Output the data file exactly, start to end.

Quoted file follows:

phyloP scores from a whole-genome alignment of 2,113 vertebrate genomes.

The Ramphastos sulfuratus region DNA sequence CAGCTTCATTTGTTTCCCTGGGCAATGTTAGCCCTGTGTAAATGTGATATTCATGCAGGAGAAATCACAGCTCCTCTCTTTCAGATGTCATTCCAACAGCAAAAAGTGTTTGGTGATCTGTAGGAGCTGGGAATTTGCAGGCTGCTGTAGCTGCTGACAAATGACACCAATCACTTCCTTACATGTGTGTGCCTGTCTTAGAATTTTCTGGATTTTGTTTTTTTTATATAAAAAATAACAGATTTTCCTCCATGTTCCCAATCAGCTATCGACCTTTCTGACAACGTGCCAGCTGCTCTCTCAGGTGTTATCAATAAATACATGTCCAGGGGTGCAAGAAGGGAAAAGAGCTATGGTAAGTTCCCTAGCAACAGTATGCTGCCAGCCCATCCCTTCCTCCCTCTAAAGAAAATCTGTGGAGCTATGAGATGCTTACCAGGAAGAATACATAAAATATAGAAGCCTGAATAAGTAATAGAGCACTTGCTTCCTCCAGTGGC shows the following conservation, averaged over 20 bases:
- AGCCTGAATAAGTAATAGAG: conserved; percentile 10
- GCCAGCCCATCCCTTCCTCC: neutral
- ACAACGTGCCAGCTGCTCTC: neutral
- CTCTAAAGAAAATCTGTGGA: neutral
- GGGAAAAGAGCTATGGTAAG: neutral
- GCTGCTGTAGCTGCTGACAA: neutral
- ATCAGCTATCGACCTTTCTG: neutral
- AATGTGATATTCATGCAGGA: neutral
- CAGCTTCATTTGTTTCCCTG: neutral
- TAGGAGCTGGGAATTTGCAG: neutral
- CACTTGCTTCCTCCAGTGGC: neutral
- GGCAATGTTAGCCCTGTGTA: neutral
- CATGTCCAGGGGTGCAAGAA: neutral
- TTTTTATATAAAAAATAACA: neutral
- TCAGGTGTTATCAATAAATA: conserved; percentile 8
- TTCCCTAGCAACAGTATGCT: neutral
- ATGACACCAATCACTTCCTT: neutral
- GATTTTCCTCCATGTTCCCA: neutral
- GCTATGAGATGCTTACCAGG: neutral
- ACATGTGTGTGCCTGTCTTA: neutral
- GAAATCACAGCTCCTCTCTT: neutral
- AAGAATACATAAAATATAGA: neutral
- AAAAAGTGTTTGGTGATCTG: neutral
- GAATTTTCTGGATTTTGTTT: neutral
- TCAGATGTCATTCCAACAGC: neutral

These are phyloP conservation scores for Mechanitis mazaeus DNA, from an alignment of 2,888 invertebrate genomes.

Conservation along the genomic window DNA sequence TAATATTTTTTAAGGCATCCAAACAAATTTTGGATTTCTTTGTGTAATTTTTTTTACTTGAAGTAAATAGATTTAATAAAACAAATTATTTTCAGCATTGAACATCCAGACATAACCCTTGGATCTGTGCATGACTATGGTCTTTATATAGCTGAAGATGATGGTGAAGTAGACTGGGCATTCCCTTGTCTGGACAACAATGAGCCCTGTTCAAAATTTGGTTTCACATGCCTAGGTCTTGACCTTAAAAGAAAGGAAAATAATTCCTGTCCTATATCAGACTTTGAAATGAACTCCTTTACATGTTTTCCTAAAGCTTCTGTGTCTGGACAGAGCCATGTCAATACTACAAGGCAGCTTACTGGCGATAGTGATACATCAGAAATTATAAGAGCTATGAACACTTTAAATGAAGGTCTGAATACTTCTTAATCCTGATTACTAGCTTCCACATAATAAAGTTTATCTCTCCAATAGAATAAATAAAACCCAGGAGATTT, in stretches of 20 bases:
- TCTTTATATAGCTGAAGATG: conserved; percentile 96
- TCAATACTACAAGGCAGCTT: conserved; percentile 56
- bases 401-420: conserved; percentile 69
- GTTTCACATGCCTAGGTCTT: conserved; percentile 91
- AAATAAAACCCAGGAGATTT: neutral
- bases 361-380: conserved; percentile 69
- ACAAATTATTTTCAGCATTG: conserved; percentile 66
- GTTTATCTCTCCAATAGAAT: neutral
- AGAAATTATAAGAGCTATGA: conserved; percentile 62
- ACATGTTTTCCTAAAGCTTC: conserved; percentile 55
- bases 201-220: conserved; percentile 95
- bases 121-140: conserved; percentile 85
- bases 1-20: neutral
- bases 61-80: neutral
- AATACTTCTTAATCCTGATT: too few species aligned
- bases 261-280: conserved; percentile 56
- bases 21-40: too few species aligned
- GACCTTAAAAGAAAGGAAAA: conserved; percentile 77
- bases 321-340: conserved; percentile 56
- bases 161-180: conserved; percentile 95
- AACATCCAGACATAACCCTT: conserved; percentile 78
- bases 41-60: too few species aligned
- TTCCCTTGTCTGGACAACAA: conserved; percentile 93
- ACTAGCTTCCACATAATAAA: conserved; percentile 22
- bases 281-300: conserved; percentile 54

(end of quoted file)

phyloP scores from a whole-genome alignment of 2,113 vertebrate genomes.

The Ramphastos sulfuratus region DNA sequence CAGCTTCATTTGTTTCCCTGGGCAATGTTAGCCCTGTGTAAATGTGATATTCATGCAGGAGAAATCACAGCTCCTCTCTTTCAGATGTCATTCCAACAGCAAAAAGTGTTTGGTGATCTGTAGGAGCTGGGAATTTGCAGGCTGCTGTAGCTGCTGACAAATGACACCAATCACTTCCTTACATGTGTGTGCCTGTCTTAGAATTTTCTGGATTTTGTTTTTTTTATATAAAAAATAACAGATTTTCCTCCATGTTCCCAATCAGCTATCGACCTTTCTGACAACGTGCCAGCTGCTCTCTCAGGTGTTATCAATAAATACATGTCCAGGGGTGCAAGAAGGGAAAAGAGCTATGGTAAGTTCCCTAGCAACAGTATGCTGCCAGCCCATCCCTTCCTCCCTCTAAAGAAAATCTGTGGAGCTATGAGATGCTTACCAGGAAGAATACATAAAATATAGAAGCCTGAATAAGTAATAGAGCACTTGCTTCCTCCAGTGGC shows the following conservation, averaged over 20 bases:
- AGCCTGAATAAGTAATAGAG: conserved; percentile 10
- GCCAGCCCATCCCTTCCTCC: neutral
- ACAACGTGCCAGCTGCTCTC: neutral
- CTCTAAAGAAAATCTGTGGA: neutral
- GGGAAAAGAGCTATGGTAAG: neutral
- GCTGCTGTAGCTGCTGACAA: neutral
- ATCAGCTATCGACCTTTCTG: neutral
- AATGTGATATTCATGCAGGA: neutral
- CAGCTTCATTTGTTTCCCTG: neutral
- TAGGAGCTGGGAATTTGCAG: neutral
- CACTTGCTTCCTCCAGTGGC: neutral
- GGCAATGTTAGCCCTGTGTA: neutral
- CATGTCCAGGGGTGCAAGAA: neutral
- TTTTTATATAAAAAATAACA: neutral
- TCAGGTGTTATCAATAAATA: conserved; percentile 8
- TTCCCTAGCAACAGTATGCT: neutral
- ATGACACCAATCACTTCCTT: neutral
- GATTTTCCTCCATGTTCCCA: neutral
- GCTATGAGATGCTTACCAGG: neutral
- ACATGTGTGTGCCTGTCTTA: neutral
- GAAATCACAGCTCCTCTCTT: neutral
- AAGAATACATAAAATATAGA: neutral
- AAAAAGTGTTTGGTGATCTG: neutral
- GAATTTTCTGGATTTTGTTT: neutral
- TCAGATGTCATTCCAACAGC: neutral

These are phyloP conservation scores for Mechanitis mazaeus DNA, from an alignment of 2,888 invertebrate genomes.

Conservation along the genomic window DNA sequence TAATATTTTTTAAGGCATCCAAACAAATTTTGGATTTCTTTGTGTAATTTTTTTTACTTGAAGTAAATAGATTTAATAAAACAAATTATTTTCAGCATTGAACATCCAGACATAACCCTTGGATCTGTGCATGACTATGGTCTTTATATAGCTGAAGATGATGGTGAAGTAGACTGGGCATTCCCTTGTCTGGACAACAATGAGCCCTGTTCAAAATTTGGTTTCACATGCCTAGGTCTTGACCTTAAAAGAAAGGAAAATAATTCCTGTCCTATATCAGACTTTGAAATGAACTCCTTTACATGTTTTCCTAAAGCTTCTGTGTCTGGACAGAGCCATGTCAATACTACAAGGCAGCTTACTGGCGATAGTGATACATCAGAAATTATAAGAGCTATGAACACTTTAAATGAAGGTCTGAATACTTCTTAATCCTGATTACTAGCTTCCACATAATAAAGTTTATCTCTCCAATAGAATAAATAAAACCCAGGAGATTT, in stretches of 20 bases:
- TCTTTATATAGCTGAAGATG: conserved; percentile 96
- TCAATACTACAAGGCAGCTT: conserved; percentile 56
- bases 401-420: conserved; percentile 69
- GTTTCACATGCCTAGGTCTT: conserved; percentile 91
- AAATAAAACCCAGGAGATTT: neutral
- bases 361-380: conserved; percentile 69
- ACAAATTATTTTCAGCATTG: conserved; percentile 66
- GTTTATCTCTCCAATAGAAT: neutral
- AGAAATTATAAGAGCTATGA: conserved; percentile 62
- ACATGTTTTCCTAAAGCTTC: conserved; percentile 55
- bases 201-220: conserved; percentile 95
- bases 121-140: conserved; percentile 85
- bases 1-20: neutral
- bases 61-80: neutral
- AATACTTCTTAATCCTGATT: too few species aligned
- bases 261-280: conserved; percentile 56
- bases 21-40: too few species aligned
- GACCTTAAAAGAAAGGAAAA: conserved; percentile 77
- bases 321-340: conserved; percentile 56
- bases 161-180: conserved; percentile 95
- AACATCCAGACATAACCCTT: conserved; percentile 78
- bases 41-60: too few species aligned
- TTCCCTTGTCTGGACAACAA: conserved; percentile 93
- ACTAGCTTCCACATAATAAA: conserved; percentile 22
- bases 281-300: conserved; percentile 54